Title: Watch the Sky
Author: Kirsten Hubbard
Publication Date: April 7, 2015
Target Age Group: MG
My Rating: 4 out of 5
Book Description (from inside cover)
Jory's stepfather, Caleb, says: Red leaves in the springtime. Pages torn from a library book. All the fish in an aquarium facing the same way. A cracked egg with twin yolks. Everywhere and anywhere. And because of them Jory's life is far from ordinary. He must follow a very specific set of rules: don't trust anyone outside the family, have your work boots at the ready just in case, and always, always watch out for the signs. The end is coming, and they must be prepared.
School is Jory's only escape from Caleb's tight grasp, and with the help of new friends Jory begins to explore a world beyond his family's farm. As Jory's friendships grow, Caleb notifies Jory's mother and siblings that the time has come for final preparations.
They begin and exhausting schedule, digging a mysterious tunnel in anticipation of the disaster. But as the hole gets deeper, so does the family's doubt about whether Caleb's prophesy is true. When the stark reality of his stepfather's plans becomes clear, Jory must choose between living his own life or following Caleb, shutting his eyes to the bright world he's just begun to see.
book was acquired from Book Expo America 2015. Many thanks
to BEA and to the author for the opportunity to review it.
This book was endlessly fascinating to read. The feeling I got while reading it was probably much similar to Jory's as the story progresses. Jory's family is digging a shelter to survive some coming catastrophe his stepfather insists is coming, and yet I felt much like Jory did - claustrophobic. Especially because, in contrast to what Caleb suggests is the best practice, to keep to themselves, not attract attention, and to trust no one, Jory begins to reach out to others and discovers that the rest of the world is not as scary as Caleb portrays it to be. Jory begins to LIVE for the first time in his life, and it makes his life at home (and my feelings as a reader) even more claustrophobic as the "end" that Caleb describes comes closer.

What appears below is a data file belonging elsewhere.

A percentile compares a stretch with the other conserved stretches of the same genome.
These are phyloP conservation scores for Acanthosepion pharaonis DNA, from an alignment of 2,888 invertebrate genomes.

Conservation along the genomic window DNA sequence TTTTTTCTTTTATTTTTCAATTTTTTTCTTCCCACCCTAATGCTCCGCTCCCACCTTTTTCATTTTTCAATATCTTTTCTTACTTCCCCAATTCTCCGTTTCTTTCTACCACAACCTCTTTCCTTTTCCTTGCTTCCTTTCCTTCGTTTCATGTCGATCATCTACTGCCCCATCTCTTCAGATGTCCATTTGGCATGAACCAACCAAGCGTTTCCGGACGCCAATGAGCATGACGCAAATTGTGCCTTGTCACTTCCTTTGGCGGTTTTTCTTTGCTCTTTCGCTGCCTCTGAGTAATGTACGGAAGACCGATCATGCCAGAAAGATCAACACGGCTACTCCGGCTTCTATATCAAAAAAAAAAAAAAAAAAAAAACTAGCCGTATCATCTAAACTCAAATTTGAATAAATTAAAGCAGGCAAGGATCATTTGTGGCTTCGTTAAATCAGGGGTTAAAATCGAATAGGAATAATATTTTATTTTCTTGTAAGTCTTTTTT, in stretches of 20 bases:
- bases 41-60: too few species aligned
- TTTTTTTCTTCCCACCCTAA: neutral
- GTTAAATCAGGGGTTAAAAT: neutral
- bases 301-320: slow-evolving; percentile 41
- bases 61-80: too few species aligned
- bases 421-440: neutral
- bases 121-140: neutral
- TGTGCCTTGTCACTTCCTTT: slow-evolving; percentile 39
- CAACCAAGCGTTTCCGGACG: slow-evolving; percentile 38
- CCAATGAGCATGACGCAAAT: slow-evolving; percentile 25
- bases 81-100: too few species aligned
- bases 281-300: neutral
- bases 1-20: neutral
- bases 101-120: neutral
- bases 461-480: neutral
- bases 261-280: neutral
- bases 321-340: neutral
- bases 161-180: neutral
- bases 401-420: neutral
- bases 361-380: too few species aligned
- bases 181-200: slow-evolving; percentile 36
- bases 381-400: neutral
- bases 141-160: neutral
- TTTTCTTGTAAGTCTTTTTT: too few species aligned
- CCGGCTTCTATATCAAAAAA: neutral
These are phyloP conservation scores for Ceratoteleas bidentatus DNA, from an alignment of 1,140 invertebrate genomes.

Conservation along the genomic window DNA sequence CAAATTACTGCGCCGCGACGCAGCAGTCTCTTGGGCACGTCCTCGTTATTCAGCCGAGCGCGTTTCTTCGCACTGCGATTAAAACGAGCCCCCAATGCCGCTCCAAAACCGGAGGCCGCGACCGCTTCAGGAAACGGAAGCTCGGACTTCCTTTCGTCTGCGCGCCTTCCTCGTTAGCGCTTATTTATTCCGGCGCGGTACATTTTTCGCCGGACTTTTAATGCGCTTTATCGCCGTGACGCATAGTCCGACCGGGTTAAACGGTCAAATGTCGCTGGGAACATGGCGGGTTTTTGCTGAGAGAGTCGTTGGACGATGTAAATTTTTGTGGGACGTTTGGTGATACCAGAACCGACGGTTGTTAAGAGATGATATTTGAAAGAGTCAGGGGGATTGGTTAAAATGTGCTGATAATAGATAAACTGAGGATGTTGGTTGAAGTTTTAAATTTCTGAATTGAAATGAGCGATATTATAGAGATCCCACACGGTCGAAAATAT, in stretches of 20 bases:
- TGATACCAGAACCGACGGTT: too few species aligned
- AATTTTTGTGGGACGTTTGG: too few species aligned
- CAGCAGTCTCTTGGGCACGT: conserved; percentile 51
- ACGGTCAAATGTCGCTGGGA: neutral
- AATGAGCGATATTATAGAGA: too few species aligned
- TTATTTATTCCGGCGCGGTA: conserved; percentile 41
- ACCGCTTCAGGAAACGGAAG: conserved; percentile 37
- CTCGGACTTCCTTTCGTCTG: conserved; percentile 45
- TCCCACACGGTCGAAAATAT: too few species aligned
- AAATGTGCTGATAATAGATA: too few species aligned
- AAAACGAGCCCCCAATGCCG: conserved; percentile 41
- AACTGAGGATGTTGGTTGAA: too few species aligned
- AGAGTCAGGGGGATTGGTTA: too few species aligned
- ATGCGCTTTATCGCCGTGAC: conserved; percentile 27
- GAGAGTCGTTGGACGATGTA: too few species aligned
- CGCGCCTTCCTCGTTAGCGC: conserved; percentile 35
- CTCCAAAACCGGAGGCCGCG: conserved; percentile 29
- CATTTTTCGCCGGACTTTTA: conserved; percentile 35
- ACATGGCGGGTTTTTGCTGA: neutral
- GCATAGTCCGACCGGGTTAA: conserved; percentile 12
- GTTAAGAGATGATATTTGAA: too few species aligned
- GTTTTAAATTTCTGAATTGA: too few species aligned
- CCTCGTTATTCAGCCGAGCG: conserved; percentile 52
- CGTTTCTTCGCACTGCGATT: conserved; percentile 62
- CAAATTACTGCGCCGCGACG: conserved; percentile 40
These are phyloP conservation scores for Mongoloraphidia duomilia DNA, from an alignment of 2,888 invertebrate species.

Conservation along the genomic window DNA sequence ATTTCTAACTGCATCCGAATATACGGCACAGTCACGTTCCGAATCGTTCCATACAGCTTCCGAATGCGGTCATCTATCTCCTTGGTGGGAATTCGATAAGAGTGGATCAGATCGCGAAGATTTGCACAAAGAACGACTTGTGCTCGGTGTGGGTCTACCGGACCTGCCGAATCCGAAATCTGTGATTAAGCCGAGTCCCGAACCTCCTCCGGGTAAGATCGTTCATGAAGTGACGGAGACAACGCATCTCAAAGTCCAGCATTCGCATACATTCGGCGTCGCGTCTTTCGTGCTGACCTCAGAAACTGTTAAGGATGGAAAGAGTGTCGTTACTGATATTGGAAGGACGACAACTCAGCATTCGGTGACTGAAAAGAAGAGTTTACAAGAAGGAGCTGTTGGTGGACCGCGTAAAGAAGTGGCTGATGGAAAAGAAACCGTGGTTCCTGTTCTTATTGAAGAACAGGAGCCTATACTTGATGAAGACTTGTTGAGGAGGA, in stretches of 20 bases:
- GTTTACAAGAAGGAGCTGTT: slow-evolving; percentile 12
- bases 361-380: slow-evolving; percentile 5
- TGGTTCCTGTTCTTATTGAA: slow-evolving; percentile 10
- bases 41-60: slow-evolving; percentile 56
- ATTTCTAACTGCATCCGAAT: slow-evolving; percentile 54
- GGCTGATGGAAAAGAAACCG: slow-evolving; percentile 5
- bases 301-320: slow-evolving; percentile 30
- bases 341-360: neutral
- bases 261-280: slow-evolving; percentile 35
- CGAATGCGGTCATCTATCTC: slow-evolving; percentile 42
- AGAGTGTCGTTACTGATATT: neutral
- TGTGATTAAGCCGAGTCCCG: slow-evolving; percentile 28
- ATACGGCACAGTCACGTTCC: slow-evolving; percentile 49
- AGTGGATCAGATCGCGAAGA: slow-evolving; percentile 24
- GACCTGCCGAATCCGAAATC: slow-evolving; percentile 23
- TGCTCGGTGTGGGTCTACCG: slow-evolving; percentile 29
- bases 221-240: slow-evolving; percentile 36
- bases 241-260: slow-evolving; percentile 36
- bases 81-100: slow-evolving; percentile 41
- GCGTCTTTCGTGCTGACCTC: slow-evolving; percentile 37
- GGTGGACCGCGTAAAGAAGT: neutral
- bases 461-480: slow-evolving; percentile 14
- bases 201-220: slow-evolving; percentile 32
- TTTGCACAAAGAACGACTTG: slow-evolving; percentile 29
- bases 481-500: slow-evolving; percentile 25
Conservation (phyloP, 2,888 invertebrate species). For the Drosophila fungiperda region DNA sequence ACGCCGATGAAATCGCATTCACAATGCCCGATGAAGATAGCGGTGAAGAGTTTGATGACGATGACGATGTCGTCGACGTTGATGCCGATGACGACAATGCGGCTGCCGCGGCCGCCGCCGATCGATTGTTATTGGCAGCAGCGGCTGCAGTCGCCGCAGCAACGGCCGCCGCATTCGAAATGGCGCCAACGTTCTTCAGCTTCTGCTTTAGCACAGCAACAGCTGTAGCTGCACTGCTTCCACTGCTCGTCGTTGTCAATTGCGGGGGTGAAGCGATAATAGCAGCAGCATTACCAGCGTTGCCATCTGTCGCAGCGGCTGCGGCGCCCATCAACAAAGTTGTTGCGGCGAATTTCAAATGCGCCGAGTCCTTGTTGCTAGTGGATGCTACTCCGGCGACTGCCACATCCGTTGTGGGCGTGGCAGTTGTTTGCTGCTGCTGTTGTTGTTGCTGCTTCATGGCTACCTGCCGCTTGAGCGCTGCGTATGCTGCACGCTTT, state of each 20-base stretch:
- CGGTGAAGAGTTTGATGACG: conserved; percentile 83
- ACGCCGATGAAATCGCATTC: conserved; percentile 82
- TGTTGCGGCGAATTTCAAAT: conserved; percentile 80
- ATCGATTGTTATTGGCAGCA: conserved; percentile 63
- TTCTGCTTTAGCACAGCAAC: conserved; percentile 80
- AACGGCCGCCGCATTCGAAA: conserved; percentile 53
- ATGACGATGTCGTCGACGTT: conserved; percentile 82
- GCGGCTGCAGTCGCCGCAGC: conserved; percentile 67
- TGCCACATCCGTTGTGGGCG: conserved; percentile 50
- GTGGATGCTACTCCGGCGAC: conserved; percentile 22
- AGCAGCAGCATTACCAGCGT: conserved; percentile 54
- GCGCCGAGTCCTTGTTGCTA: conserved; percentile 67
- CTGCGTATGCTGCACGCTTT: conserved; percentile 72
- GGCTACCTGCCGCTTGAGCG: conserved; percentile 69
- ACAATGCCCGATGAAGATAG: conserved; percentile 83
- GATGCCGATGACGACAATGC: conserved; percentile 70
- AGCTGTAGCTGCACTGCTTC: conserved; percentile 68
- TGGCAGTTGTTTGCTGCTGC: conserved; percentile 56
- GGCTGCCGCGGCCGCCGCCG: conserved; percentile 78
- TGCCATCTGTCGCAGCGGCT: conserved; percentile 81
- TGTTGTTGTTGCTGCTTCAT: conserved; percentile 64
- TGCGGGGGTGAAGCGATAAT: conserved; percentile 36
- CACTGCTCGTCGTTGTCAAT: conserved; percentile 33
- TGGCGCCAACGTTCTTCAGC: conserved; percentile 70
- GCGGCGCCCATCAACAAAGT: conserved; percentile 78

This story is more like a psychological suspense/thriller than anything else, which I don't see often in MG fiction. It's not necessarily the crisis that's the main issue in this book, although it's the dark cloud that hangs over Jory's head that makes up part of the actual conflict. It took me a while to realize this: The theme of "Is it really worth living your life in fear and to be safe than it is to live your life to the fullest?" that's the main conflict in the story. It's the battle in Jory's brain - live in fear or live your life. The physical manifestation of the "live in fear and be safe" is Caleb, and on the other side are Jory's new school friends, who are the "live your life to the fullest" manifestations.
The wild card in the story is Jory's sister Kit, who I find most fascinating of all the characters in the story. She represents both sides of Jory's internal struggle. Her appearance is very mysterious. She appeared one day out of nowhere in the family pumpkin patch. Her very existence suggests that Caleb's views may be true - there are truly signs that warn of some coming disaster. And yet, Kit is different than everyone else in the family. She enjoys life to the fullest, even inside the artificial boundaries of Caleb's artificial world he's built around the family. She challenges Jory to see outside that world as well, and I'd venture that she's really the first catalyst that pushes Jory to realize there's a whole life out there to live outside his current life of fear and preparation. One of Caleb's warnings - to watch the sky for trouble - Kit takes and turns on its head. She makes Jory see the wonders in the sky, so that Jory both simultaneous fears AND is fascinated by them.
My recommendation: Excellent read. Highly recommended.